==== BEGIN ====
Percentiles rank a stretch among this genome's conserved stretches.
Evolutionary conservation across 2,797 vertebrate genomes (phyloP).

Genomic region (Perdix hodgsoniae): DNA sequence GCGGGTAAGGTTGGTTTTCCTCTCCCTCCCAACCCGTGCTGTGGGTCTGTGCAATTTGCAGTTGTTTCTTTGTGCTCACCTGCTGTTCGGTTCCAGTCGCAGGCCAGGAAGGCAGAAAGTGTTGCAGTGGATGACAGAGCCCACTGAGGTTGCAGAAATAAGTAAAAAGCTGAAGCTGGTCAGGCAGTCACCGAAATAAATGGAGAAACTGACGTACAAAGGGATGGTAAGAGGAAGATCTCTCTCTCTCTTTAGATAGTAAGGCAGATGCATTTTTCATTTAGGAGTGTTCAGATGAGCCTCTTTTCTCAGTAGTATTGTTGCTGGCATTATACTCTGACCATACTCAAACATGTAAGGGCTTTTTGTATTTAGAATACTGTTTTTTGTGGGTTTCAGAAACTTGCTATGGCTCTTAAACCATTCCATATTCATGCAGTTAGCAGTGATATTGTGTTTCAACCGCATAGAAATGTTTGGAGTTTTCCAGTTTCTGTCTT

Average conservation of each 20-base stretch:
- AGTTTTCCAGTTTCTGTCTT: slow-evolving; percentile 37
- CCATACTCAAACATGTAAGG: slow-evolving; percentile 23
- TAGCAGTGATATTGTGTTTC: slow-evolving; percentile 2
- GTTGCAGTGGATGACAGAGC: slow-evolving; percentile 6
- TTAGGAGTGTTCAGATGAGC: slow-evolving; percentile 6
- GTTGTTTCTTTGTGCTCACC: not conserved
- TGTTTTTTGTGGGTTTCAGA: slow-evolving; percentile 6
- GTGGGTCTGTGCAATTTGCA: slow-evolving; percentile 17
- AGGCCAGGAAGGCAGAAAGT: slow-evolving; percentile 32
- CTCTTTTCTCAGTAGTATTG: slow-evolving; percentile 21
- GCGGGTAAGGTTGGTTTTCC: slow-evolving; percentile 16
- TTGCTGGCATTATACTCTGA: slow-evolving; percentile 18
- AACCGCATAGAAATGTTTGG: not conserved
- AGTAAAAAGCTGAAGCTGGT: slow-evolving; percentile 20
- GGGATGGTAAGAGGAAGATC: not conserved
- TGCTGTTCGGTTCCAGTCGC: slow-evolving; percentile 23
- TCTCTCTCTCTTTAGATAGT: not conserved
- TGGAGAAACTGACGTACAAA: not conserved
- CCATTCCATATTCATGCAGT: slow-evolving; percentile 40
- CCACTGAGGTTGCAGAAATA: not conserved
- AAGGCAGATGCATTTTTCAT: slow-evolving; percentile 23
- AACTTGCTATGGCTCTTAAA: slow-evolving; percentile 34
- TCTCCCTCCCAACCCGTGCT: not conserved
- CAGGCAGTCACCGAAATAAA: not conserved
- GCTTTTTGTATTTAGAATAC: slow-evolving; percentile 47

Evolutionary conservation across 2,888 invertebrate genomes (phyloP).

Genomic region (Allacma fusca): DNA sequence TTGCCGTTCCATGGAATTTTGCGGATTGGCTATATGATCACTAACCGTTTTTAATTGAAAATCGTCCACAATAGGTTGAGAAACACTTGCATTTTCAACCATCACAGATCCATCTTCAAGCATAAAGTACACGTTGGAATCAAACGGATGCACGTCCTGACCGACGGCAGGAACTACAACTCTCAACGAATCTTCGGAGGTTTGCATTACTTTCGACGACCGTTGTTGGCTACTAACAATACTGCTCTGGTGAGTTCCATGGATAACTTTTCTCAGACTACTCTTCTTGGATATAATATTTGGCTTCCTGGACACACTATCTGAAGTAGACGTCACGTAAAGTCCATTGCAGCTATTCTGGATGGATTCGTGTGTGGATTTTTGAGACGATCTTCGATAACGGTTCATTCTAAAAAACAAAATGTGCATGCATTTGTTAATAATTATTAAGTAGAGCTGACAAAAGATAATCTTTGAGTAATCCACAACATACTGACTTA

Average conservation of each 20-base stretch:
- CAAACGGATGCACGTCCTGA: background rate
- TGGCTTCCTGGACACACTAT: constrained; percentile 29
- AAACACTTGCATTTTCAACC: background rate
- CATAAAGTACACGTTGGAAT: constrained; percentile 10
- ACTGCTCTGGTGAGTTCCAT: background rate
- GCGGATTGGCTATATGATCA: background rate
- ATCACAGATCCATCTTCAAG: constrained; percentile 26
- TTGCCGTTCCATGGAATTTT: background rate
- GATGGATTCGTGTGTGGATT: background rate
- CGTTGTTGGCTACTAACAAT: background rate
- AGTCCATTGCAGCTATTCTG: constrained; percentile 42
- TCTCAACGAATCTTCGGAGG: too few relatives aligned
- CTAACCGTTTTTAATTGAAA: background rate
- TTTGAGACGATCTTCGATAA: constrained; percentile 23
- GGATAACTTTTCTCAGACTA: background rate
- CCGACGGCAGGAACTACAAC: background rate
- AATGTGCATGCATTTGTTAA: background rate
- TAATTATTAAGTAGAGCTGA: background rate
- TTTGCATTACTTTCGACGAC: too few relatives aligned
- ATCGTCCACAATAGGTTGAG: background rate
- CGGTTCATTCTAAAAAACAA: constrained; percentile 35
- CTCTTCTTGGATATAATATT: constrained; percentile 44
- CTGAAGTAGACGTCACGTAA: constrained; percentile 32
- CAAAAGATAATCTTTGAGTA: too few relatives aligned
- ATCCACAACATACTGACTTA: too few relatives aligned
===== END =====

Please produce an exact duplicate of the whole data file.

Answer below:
Percentiles rank a stretch among this genome's conserved stretches.
Evolutionary conservation across 2,797 vertebrate genomes (phyloP).

Genomic region (Perdix hodgsoniae): DNA sequence GCGGGTAAGGTTGGTTTTCCTCTCCCTCCCAACCCGTGCTGTGGGTCTGTGCAATTTGCAGTTGTTTCTTTGTGCTCACCTGCTGTTCGGTTCCAGTCGCAGGCCAGGAAGGCAGAAAGTGTTGCAGTGGATGACAGAGCCCACTGAGGTTGCAGAAATAAGTAAAAAGCTGAAGCTGGTCAGGCAGTCACCGAAATAAATGGAGAAACTGACGTACAAAGGGATGGTAAGAGGAAGATCTCTCTCTCTCTTTAGATAGTAAGGCAGATGCATTTTTCATTTAGGAGTGTTCAGATGAGCCTCTTTTCTCAGTAGTATTGTTGCTGGCATTATACTCTGACCATACTCAAACATGTAAGGGCTTTTTGTATTTAGAATACTGTTTTTTGTGGGTTTCAGAAACTTGCTATGGCTCTTAAACCATTCCATATTCATGCAGTTAGCAGTGATATTGTGTTTCAACCGCATAGAAATGTTTGGAGTTTTCCAGTTTCTGTCTT

Average conservation of each 20-base stretch:
- AGTTTTCCAGTTTCTGTCTT: slow-evolving; percentile 37
- CCATACTCAAACATGTAAGG: slow-evolving; percentile 23
- TAGCAGTGATATTGTGTTTC: slow-evolving; percentile 2
- GTTGCAGTGGATGACAGAGC: slow-evolving; percentile 6
- TTAGGAGTGTTCAGATGAGC: slow-evolving; percentile 6
- GTTGTTTCTTTGTGCTCACC: not conserved
- TGTTTTTTGTGGGTTTCAGA: slow-evolving; percentile 6
- GTGGGTCTGTGCAATTTGCA: slow-evolving; percentile 17
- AGGCCAGGAAGGCAGAAAGT: slow-evolving; percentile 32
- CTCTTTTCTCAGTAGTATTG: slow-evolving; percentile 21
- GCGGGTAAGGTTGGTTTTCC: slow-evolving; percentile 16
- TTGCTGGCATTATACTCTGA: slow-evolving; percentile 18
- AACCGCATAGAAATGTTTGG: not conserved
- AGTAAAAAGCTGAAGCTGGT: slow-evolving; percentile 20
- GGGATGGTAAGAGGAAGATC: not conserved
- TGCTGTTCGGTTCCAGTCGC: slow-evolving; percentile 23
- TCTCTCTCTCTTTAGATAGT: not conserved
- TGGAGAAACTGACGTACAAA: not conserved
- CCATTCCATATTCATGCAGT: slow-evolving; percentile 40
- CCACTGAGGTTGCAGAAATA: not conserved
- AAGGCAGATGCATTTTTCAT: slow-evolving; percentile 23
- AACTTGCTATGGCTCTTAAA: slow-evolving; percentile 34
- TCTCCCTCCCAACCCGTGCT: not conserved
- CAGGCAGTCACCGAAATAAA: not conserved
- GCTTTTTGTATTTAGAATAC: slow-evolving; percentile 47

Evolutionary conservation across 2,888 invertebrate genomes (phyloP).

Genomic region (Allacma fusca): DNA sequence TTGCCGTTCCATGGAATTTTGCGGATTGGCTATATGATCACTAACCGTTTTTAATTGAAAATCGTCCACAATAGGTTGAGAAACACTTGCATTTTCAACCATCACAGATCCATCTTCAAGCATAAAGTACACGTTGGAATCAAACGGATGCACGTCCTGACCGACGGCAGGAACTACAACTCTCAACGAATCTTCGGAGGTTTGCATTACTTTCGACGACCGTTGTTGGCTACTAACAATACTGCTCTGGTGAGTTCCATGGATAACTTTTCTCAGACTACTCTTCTTGGATATAATATTTGGCTTCCTGGACACACTATCTGAAGTAGACGTCACGTAAAGTCCATTGCAGCTATTCTGGATGGATTCGTGTGTGGATTTTTGAGACGATCTTCGATAACGGTTCATTCTAAAAAACAAAATGTGCATGCATTTGTTAATAATTATTAAGTAGAGCTGACAAAAGATAATCTTTGAGTAATCCACAACATACTGACTTA

Average conservation of each 20-base stretch:
- CAAACGGATGCACGTCCTGA: background rate
- TGGCTTCCTGGACACACTAT: constrained; percentile 29
- AAACACTTGCATTTTCAACC: background rate
- CATAAAGTACACGTTGGAAT: constrained; percentile 10
- ACTGCTCTGGTGAGTTCCAT: background rate
- GCGGATTGGCTATATGATCA: background rate
- ATCACAGATCCATCTTCAAG: constrained; percentile 26
- TTGCCGTTCCATGGAATTTT: background rate
- GATGGATTCGTGTGTGGATT: background rate
- CGTTGTTGGCTACTAACAAT: background rate
- AGTCCATTGCAGCTATTCTG: constrained; percentile 42
- TCTCAACGAATCTTCGGAGG: too few relatives aligned
- CTAACCGTTTTTAATTGAAA: background rate
- TTTGAGACGATCTTCGATAA: constrained; percentile 23
- GGATAACTTTTCTCAGACTA: background rate
- CCGACGGCAGGAACTACAAC: background rate
- AATGTGCATGCATTTGTTAA: background rate
- TAATTATTAAGTAGAGCTGA: background rate
- TTTGCATTACTTTCGACGAC: too few relatives aligned
- ATCGTCCACAATAGGTTGAG: background rate
- CGGTTCATTCTAAAAAACAA: constrained; percentile 35
- CTCTTCTTGGATATAATATT: constrained; percentile 44
- CTGAAGTAGACGTCACGTAA: constrained; percentile 32
- CAAAAGATAATCTTTGAGTA: too few relatives aligned
- ATCCACAACATACTGACTTA: too few relatives aligned